Throughout men's history, the natural world of immense complicated relationships between plants, animals and weather has been exploited to provide our civilisation with increasingly complex and sophisticated ways of living in cities. Cities are the most complex objects; deserts are the most simple. Using the downtime of existing operations of oil tankers and railways we will bring the most complex, to the most simple. The centre of civilisation bringing life to the centre of desolation.
A FOUNDATION FOR THE FUTURE:
In the 1960's, the futurist architect Paolo Soleri proposed the following: "Today's typical city devotes up to 60% of its land for automobile functions. The roads are functionally one-dimensional deserts, which must be reclaimed to enable radical conservation of land, energy and resources."
"The future must lie in a combination of architecture and ecology - Arcology. A miniaturised permanent complex city for the future."
Arcology relies as much as possible on the sun, the wind and other renewable sources of energy so as to reduce pollution and dependence on fossil fuels.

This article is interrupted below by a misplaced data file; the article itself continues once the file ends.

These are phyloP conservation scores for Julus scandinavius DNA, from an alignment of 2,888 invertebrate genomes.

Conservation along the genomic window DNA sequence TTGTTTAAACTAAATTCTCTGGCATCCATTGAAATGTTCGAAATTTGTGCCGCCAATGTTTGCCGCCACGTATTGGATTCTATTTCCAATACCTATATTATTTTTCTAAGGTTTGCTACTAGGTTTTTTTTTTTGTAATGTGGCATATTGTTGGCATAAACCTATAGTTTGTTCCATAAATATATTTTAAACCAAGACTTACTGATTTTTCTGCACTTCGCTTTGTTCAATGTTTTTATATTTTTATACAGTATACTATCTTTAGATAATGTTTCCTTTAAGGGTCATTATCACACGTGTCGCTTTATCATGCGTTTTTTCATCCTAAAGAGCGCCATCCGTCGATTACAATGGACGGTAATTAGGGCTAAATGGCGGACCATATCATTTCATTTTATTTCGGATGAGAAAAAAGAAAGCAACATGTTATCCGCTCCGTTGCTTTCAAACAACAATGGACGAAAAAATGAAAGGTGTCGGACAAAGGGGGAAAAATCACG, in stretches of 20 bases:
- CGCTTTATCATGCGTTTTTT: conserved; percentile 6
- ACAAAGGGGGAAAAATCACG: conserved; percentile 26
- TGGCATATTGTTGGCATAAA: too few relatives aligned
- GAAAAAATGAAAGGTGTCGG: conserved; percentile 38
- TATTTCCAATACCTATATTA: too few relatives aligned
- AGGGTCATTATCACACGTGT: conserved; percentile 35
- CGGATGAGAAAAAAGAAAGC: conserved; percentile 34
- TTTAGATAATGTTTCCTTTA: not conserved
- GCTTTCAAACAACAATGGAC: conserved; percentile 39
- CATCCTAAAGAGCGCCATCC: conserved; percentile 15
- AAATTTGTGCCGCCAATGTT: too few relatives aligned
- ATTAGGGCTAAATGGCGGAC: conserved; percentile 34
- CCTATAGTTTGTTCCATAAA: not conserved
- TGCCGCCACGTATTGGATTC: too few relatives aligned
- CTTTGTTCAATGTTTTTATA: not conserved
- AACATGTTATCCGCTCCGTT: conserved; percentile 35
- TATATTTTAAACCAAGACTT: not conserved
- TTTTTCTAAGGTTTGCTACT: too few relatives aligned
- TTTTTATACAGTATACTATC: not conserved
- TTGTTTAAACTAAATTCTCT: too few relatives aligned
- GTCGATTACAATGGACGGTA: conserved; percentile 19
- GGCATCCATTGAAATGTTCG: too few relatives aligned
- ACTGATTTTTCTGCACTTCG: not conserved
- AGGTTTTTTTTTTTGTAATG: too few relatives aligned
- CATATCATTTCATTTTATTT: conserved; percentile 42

What needs to be done is more in pursuit of Soleri's ideals. Arcosanti is one such experimental town, located in Yavapai County, central Arizona. Based upon the arcology concept was posited Paolo Soleri, he began construction in 1970, to demonstrate how urban conditions could be improved while minimizing the destructive impact on the earth.
Desert Reclamation vs. Global Warming:
If the state of the world demands a great or hazardous enterprise, let it be undertaken. The most ambitious efforst involves planting a forest in the Sahara! It can be done without desalination, by fertilising and irrigating the deserts of Africa with the wasted fertile river waters of Europe.
Deserts are human-made.
Greenhouse gases form a blanket around the Earth, trapping in heat that would otherwise be radiated back to space. This causes the Earth's atmosphere to heat up. If the amount of carbon dioxide in the atmosphere continues to increase at its current rate, it will rise to double its pre-industrial level during the next century. Heat waves and droughts will become more common, and more intense.